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HomeComposersContenders: Re-recording Mixers, Mike Prestwood Smith, Michael Keller, Mary Poppins Returns

Contenders: Re-recording Mixers, Mike Prestwood Smith, Michael Keller, Mary Poppins Returns


Michael Keller
Michael Keller
For Mary Poppins Returns, one of the biggest challenges was making the spoken word smoothly transition into the musical sequences. Once the sound and music editing teams prepared all the dialogue and production tracks, singing pre-records, ADR, hard effects, ambiances, foley and music tracks, the various audio elements had to be combined in a process that makes a grounded, believable soundtrack. That was where re-recording mixers Mike Prestwood Smith and Michael Keller came in.

“We mix it all together and make it seem realistic. It starts with Mike dealing with dialog and lyrics to match them as closely as you can with reverbs and eq and all this other technical voodoo. Then we create some fill around it to make it sound like they’re in the same space,” explained Keller. “It all comes together. It’s a big team effort to make it seamless.”

It all starts with the performance and how it is recorded, but there are layers of technical tweaks that go into making it sound right. Because the film is not a “bombastic” movie, there is nothing to hide under. Scenes go from subtle production takes into prerecords, without any busy backgrounds or effects to hide the transition.

The film was first mixed in 7:1 stereo, the most common release format for the most screens, but to best bring the audience into the middle of the high-production value musical sequences, the mixers also spent a week recording a Dolby Atmos up-mix.

“As we mixed the movie the first time through, we always thought of Atmos elements we could later either put in the ceiling or put as an object somewhere else,” shared Keller. “The music benefited the most from the Atmos. Full range surrounds gave it another level. It becomes fuller, rounder. It opened it up. You can go more pin-pointy in a Atmos.”

null“Trip the Light” was Keller’s favorite scene to mix. Normally two foley walkers will foley the whole movie. For this film, the choreographers trained eight dancers to re-dance all the numbers with proper shoes on floors of varying materials­ – slate, gravel, iron – to match the visuals on the screen. Because the choreographers who knew the dances came in, sounds, such as the canes, hand pats and snaps, were recorded in the foley session. These elements otherwise might have been missed with everything else happening onscreen.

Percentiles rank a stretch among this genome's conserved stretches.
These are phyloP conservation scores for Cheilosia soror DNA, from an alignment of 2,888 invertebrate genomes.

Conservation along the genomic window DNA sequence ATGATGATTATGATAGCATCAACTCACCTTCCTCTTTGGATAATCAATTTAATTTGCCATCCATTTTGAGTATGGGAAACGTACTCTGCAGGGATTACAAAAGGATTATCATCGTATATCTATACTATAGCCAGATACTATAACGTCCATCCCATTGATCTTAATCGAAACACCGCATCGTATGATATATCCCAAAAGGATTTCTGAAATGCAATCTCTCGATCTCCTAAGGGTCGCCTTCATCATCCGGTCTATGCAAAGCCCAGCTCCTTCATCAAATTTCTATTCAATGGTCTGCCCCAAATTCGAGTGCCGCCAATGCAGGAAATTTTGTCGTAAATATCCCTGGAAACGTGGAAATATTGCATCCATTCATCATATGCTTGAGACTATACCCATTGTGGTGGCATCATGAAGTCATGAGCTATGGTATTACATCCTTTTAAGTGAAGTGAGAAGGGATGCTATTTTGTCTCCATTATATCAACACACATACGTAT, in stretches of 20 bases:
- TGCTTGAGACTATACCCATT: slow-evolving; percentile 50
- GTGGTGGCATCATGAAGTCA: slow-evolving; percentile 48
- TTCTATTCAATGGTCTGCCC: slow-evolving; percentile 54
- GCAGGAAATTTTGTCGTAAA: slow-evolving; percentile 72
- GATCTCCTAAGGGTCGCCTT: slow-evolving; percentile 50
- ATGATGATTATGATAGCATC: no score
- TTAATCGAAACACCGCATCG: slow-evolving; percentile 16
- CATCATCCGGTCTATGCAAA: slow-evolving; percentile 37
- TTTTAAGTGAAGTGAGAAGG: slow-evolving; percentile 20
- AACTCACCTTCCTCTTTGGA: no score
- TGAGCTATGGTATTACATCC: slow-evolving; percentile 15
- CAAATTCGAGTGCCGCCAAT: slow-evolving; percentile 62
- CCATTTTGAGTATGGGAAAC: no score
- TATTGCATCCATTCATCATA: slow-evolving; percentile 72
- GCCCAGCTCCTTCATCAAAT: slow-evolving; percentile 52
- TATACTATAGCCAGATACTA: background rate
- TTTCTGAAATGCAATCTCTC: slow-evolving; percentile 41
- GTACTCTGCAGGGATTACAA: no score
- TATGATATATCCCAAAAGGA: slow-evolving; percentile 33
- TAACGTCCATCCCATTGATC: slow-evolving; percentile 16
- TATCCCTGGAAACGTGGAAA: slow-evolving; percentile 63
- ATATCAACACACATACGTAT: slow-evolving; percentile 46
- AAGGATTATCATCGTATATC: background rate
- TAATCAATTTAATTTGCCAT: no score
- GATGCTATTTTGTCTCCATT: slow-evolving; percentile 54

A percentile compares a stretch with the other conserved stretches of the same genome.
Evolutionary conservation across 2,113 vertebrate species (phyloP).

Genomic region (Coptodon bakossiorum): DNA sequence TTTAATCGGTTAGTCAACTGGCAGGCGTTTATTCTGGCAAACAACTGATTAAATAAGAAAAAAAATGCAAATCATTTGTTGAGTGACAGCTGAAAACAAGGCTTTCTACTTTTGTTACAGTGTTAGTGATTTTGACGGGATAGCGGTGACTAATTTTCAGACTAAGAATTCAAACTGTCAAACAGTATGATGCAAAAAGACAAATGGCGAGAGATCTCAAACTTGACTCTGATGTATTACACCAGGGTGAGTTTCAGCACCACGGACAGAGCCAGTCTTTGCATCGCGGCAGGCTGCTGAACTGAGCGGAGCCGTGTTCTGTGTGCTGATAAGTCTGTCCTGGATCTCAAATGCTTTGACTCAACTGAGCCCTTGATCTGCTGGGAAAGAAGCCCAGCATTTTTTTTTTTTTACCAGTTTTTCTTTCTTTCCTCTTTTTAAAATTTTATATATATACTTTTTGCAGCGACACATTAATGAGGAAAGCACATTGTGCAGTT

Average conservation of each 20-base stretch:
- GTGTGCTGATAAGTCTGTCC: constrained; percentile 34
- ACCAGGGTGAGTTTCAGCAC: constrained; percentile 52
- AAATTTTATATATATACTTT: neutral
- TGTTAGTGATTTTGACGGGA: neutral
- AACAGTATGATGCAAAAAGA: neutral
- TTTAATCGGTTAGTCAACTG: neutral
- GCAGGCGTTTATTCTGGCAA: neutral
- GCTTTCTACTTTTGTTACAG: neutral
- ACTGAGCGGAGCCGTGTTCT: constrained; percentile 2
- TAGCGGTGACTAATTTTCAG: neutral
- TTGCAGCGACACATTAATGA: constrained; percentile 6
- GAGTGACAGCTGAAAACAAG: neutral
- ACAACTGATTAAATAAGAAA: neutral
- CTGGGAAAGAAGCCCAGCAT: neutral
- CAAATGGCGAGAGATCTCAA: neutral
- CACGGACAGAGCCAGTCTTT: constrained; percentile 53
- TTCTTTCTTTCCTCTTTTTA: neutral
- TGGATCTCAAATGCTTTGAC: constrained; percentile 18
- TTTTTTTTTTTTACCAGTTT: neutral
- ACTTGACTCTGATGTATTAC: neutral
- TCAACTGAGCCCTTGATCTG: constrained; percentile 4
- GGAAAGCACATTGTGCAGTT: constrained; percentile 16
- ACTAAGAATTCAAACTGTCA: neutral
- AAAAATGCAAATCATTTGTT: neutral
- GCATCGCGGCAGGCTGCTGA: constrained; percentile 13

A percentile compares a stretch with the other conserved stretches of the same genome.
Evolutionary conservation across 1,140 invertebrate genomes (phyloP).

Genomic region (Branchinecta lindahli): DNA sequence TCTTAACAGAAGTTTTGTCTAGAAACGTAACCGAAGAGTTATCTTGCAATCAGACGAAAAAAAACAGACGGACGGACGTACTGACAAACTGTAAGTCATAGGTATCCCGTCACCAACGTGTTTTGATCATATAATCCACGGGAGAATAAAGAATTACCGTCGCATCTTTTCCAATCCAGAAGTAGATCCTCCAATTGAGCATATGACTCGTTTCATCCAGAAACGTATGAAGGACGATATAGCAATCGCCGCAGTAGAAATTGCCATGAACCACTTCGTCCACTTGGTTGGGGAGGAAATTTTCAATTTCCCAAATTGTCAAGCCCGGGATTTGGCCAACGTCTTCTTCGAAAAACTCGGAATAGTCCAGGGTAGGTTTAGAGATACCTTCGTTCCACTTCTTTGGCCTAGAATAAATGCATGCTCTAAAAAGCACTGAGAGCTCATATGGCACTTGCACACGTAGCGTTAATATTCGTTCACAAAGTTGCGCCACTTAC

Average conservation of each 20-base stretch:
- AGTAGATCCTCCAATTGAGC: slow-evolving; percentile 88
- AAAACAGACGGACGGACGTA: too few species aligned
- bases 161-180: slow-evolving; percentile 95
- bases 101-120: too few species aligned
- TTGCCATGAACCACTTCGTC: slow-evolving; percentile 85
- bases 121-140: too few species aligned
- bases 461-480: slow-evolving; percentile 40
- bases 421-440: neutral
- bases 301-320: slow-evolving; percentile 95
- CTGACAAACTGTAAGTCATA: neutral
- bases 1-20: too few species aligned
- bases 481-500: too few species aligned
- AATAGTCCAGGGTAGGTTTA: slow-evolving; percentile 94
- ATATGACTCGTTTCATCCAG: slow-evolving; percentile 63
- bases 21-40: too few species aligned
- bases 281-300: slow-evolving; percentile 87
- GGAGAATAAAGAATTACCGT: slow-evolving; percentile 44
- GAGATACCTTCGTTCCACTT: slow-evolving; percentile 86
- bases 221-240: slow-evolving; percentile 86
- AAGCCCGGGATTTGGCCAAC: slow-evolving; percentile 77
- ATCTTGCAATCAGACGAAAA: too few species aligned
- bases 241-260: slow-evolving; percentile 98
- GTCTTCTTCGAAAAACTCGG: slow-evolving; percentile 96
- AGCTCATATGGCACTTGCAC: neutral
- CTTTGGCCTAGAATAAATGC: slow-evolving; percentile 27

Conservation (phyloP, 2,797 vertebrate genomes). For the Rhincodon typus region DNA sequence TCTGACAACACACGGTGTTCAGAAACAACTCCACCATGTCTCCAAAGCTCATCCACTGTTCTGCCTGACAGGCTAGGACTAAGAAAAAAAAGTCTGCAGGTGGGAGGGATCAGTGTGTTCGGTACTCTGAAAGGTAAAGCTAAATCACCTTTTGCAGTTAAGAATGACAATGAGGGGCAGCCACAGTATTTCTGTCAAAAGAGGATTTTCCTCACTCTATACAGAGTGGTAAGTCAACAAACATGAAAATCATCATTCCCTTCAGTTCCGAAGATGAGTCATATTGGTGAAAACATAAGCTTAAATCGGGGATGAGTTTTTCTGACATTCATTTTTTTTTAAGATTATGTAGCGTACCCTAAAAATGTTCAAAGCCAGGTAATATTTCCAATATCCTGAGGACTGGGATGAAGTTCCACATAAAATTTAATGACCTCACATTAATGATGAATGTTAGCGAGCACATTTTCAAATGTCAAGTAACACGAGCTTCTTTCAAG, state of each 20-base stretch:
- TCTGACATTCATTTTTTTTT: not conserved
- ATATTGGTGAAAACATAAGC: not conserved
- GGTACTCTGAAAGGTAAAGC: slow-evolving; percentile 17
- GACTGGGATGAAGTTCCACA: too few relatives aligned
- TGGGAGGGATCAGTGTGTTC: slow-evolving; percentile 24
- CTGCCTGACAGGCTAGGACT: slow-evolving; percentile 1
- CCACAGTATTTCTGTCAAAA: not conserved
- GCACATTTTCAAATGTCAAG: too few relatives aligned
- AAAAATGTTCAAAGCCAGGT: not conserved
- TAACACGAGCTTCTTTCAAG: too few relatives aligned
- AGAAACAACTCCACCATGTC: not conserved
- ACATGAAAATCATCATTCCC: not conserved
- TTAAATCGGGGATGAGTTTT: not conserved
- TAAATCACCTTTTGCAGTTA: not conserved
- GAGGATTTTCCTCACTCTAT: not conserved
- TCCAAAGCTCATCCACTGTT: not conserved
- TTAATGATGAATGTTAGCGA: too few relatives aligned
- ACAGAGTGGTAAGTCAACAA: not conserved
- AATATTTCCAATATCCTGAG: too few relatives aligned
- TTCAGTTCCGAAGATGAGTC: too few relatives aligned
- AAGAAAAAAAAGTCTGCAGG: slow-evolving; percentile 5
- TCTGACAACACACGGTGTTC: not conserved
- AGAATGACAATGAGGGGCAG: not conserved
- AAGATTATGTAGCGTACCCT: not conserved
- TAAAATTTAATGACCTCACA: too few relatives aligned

“It was the best foley I’ve heard,” commented Keller. “It’s a percussion element in the music more than anything because some slide, others have a steppy sound which is more percussive. They jump on the lamps and then you’ve got metallic footsteps and hands and clothes that are in rhythm.”

Because of all the competing elements, the chase on the bowl was the most challenging sequence for the mixers.  Music is playing loud. The kids are talking and screaming.  There is the steady chuffing of the Stanley Steamer that gets boring in a scene that needs to escalate, so it turns into a steam engine, and then into an angry wolf. “And you have to create the terror that they are going through a crack, not spinning out of control. All in a ceramic bowl,” said Keller. “It’s a long scene. That was quite complicated to do.”

The closing musical sequence with everyone singing as the balloons take them into the sky was a big mix moment for Prestwood Smith and the music department. Each character was on a separate track. As a character floats by their voice is raised and equalized. Then they fade out and the next character’s voice takes precedence. “It’s such a big ensemble. If you play them all, it’s just a wall of noise,” stated Keller. “You just feature the person that matters or the person that’s the closest.”

Mary Poppins Returns is not just a film to be seen. It is an experience to be heard.

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